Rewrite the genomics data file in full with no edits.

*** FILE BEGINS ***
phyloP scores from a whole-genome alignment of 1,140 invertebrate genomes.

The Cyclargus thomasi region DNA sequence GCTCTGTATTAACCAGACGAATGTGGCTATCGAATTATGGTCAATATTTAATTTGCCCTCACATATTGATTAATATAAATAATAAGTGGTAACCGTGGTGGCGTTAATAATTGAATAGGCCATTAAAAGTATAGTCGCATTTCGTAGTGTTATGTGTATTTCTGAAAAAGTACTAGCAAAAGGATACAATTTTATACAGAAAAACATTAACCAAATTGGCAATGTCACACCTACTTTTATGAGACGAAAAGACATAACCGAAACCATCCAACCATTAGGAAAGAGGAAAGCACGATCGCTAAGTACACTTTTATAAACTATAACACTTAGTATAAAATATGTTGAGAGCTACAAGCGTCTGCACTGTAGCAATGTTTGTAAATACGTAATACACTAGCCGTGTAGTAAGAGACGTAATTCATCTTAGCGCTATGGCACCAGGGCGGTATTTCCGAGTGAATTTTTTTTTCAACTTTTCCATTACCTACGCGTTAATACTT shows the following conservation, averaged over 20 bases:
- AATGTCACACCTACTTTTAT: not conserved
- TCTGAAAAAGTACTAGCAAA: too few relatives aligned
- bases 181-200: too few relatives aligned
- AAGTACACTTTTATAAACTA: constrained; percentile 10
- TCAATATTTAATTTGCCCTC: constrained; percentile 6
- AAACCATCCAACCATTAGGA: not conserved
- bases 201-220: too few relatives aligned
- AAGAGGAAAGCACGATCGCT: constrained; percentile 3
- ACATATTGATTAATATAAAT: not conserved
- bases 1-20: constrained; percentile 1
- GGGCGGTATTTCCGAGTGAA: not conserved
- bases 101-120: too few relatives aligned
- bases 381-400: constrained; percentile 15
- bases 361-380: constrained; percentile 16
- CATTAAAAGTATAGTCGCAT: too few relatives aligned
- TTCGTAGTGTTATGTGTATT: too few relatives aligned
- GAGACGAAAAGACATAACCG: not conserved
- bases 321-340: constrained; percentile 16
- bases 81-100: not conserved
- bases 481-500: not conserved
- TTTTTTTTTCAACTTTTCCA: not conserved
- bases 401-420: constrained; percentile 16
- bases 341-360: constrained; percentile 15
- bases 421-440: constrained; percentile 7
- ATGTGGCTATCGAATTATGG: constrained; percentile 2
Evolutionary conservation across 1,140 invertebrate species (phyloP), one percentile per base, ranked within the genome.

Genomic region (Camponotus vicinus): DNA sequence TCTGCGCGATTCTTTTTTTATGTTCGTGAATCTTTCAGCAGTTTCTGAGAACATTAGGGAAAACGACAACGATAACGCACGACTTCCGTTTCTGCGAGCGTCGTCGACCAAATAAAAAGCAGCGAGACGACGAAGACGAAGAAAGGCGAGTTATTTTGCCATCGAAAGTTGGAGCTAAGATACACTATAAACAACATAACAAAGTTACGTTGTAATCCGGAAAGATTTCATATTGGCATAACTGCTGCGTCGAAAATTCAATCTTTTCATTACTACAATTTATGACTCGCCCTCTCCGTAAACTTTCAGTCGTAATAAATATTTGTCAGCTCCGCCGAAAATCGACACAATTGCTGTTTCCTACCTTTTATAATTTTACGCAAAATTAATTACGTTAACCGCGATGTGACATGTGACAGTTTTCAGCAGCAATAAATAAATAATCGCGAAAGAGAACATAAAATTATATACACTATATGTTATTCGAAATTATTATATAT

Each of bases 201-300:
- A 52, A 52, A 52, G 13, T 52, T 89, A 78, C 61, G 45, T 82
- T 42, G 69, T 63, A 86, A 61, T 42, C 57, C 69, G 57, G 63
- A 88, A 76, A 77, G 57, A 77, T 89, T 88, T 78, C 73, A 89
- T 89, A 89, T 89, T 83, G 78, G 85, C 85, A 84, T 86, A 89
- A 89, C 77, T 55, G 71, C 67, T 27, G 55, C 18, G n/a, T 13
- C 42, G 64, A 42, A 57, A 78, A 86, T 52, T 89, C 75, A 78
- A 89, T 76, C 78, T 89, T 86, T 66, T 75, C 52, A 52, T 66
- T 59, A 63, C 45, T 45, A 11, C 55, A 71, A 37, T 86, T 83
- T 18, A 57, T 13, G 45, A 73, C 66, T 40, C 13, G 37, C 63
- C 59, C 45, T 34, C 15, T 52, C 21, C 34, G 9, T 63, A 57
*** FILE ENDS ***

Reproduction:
phyloP scores from a whole-genome alignment of 1,140 invertebrate genomes.

The Cyclargus thomasi region DNA sequence GCTCTGTATTAACCAGACGAATGTGGCTATCGAATTATGGTCAATATTTAATTTGCCCTCACATATTGATTAATATAAATAATAAGTGGTAACCGTGGTGGCGTTAATAATTGAATAGGCCATTAAAAGTATAGTCGCATTTCGTAGTGTTATGTGTATTTCTGAAAAAGTACTAGCAAAAGGATACAATTTTATACAGAAAAACATTAACCAAATTGGCAATGTCACACCTACTTTTATGAGACGAAAAGACATAACCGAAACCATCCAACCATTAGGAAAGAGGAAAGCACGATCGCTAAGTACACTTTTATAAACTATAACACTTAGTATAAAATATGTTGAGAGCTACAAGCGTCTGCACTGTAGCAATGTTTGTAAATACGTAATACACTAGCCGTGTAGTAAGAGACGTAATTCATCTTAGCGCTATGGCACCAGGGCGGTATTTCCGAGTGAATTTTTTTTTCAACTTTTCCATTACCTACGCGTTAATACTT shows the following conservation, averaged over 20 bases:
- AATGTCACACCTACTTTTAT: not conserved
- TCTGAAAAAGTACTAGCAAA: too few relatives aligned
- bases 181-200: too few relatives aligned
- AAGTACACTTTTATAAACTA: constrained; percentile 10
- TCAATATTTAATTTGCCCTC: constrained; percentile 6
- AAACCATCCAACCATTAGGA: not conserved
- bases 201-220: too few relatives aligned
- AAGAGGAAAGCACGATCGCT: constrained; percentile 3
- ACATATTGATTAATATAAAT: not conserved
- bases 1-20: constrained; percentile 1
- GGGCGGTATTTCCGAGTGAA: not conserved
- bases 101-120: too few relatives aligned
- bases 381-400: constrained; percentile 15
- bases 361-380: constrained; percentile 16
- CATTAAAAGTATAGTCGCAT: too few relatives aligned
- TTCGTAGTGTTATGTGTATT: too few relatives aligned
- GAGACGAAAAGACATAACCG: not conserved
- bases 321-340: constrained; percentile 16
- bases 81-100: not conserved
- bases 481-500: not conserved
- TTTTTTTTTCAACTTTTCCA: not conserved
- bases 401-420: constrained; percentile 16
- bases 341-360: constrained; percentile 15
- bases 421-440: constrained; percentile 7
- ATGTGGCTATCGAATTATGG: constrained; percentile 2
Evolutionary conservation across 1,140 invertebrate species (phyloP), one percentile per base, ranked within the genome.

Genomic region (Camponotus vicinus): DNA sequence TCTGCGCGATTCTTTTTTTATGTTCGTGAATCTTTCAGCAGTTTCTGAGAACATTAGGGAAAACGACAACGATAACGCACGACTTCCGTTTCTGCGAGCGTCGTCGACCAAATAAAAAGCAGCGAGACGACGAAGACGAAGAAAGGCGAGTTATTTTGCCATCGAAAGTTGGAGCTAAGATACACTATAAACAACATAACAAAGTTACGTTGTAATCCGGAAAGATTTCATATTGGCATAACTGCTGCGTCGAAAATTCAATCTTTTCATTACTACAATTTATGACTCGCCCTCTCCGTAAACTTTCAGTCGTAATAAATATTTGTCAGCTCCGCCGAAAATCGACACAATTGCTGTTTCCTACCTTTTATAATTTTACGCAAAATTAATTACGTTAACCGCGATGTGACATGTGACAGTTTTCAGCAGCAATAAATAAATAATCGCGAAAGAGAACATAAAATTATATACACTATATGTTATTCGAAATTATTATATAT

Each of bases 201-300:
- A 52, A 52, A 52, G 13, T 52, T 89, A 78, C 61, G 45, T 82
- T 42, G 69, T 63, A 86, A 61, T 42, C 57, C 69, G 57, G 63
- A 88, A 76, A 77, G 57, A 77, T 89, T 88, T 78, C 73, A 89
- T 89, A 89, T 89, T 83, G 78, G 85, C 85, A 84, T 86, A 89
- A 89, C 77, T 55, G 71, C 67, T 27, G 55, C 18, G n/a, T 13
- C 42, G 64, A 42, A 57, A 78, A 86, T 52, T 89, C 75, A 78
- A 89, T 76, C 78, T 89, T 86, T 66, T 75, C 52, A 52, T 66
- T 59, A 63, C 45, T 45, A 11, C 55, A 71, A 37, T 86, T 83
- T 18, A 57, T 13, G 45, A 73, C 66, T 40, C 13, G 37, C 63
- C 59, C 45, T 34, C 15, T 52, C 21, C 34, G 9, T 63, A 57